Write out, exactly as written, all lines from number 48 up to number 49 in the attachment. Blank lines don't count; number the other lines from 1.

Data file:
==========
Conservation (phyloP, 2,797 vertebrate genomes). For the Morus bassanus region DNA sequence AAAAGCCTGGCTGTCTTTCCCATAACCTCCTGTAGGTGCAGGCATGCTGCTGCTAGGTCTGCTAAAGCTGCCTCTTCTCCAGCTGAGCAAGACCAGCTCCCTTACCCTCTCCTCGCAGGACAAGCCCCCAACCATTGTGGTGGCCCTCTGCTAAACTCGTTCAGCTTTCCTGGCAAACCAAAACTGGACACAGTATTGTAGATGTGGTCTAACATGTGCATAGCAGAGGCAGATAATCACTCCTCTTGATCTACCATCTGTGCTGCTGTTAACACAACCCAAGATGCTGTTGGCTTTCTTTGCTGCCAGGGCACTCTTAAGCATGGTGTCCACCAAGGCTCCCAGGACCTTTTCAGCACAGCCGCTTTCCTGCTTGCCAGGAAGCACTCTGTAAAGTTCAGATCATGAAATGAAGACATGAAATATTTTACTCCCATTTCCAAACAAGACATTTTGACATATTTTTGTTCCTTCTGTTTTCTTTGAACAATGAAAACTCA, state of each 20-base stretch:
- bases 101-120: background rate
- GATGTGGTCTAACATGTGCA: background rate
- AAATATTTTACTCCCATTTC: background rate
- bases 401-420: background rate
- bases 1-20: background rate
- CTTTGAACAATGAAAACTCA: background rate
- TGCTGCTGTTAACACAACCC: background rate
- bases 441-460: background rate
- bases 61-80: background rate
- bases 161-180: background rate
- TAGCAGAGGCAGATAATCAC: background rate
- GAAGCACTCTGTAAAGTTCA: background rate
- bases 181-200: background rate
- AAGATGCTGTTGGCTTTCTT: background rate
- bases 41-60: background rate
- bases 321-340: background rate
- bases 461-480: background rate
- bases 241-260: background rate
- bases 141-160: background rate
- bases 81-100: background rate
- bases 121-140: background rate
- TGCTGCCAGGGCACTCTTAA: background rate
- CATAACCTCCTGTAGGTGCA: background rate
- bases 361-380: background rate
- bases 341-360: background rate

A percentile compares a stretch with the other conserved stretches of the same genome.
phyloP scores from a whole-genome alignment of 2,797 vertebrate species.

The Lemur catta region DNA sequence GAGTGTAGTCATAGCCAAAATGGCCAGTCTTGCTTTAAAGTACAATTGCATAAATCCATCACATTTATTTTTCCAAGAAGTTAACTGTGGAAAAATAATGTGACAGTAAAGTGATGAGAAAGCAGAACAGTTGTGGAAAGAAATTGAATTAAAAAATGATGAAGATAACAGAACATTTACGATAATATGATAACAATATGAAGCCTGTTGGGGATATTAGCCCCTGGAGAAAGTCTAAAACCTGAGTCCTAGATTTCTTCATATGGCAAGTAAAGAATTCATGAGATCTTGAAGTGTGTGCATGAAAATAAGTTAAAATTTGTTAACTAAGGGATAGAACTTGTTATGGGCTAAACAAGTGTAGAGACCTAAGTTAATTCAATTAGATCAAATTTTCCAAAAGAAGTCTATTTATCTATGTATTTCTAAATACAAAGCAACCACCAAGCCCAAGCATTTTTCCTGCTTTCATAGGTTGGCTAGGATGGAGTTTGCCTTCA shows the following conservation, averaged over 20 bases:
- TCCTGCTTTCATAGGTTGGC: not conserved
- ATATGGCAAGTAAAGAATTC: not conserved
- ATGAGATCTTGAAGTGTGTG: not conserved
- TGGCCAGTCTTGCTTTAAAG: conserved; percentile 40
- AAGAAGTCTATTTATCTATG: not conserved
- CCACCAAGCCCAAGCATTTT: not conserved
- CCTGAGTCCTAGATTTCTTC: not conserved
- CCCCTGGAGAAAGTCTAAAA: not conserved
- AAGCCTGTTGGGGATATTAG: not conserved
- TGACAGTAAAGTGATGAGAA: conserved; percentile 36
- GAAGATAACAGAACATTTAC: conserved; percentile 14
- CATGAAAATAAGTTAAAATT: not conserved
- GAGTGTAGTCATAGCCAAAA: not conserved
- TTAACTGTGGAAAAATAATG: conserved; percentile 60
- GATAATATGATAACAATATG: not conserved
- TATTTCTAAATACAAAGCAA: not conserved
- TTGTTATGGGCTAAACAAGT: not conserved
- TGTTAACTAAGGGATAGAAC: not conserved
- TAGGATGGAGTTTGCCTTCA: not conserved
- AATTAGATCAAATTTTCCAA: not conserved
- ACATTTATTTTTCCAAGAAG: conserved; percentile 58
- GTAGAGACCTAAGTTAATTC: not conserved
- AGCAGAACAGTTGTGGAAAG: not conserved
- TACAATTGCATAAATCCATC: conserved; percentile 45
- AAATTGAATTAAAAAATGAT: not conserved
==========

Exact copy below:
- TAGGATGGAGTTTGCCTTCA: not conserved
- AATTAGATCAAATTTTCCAA: not conserved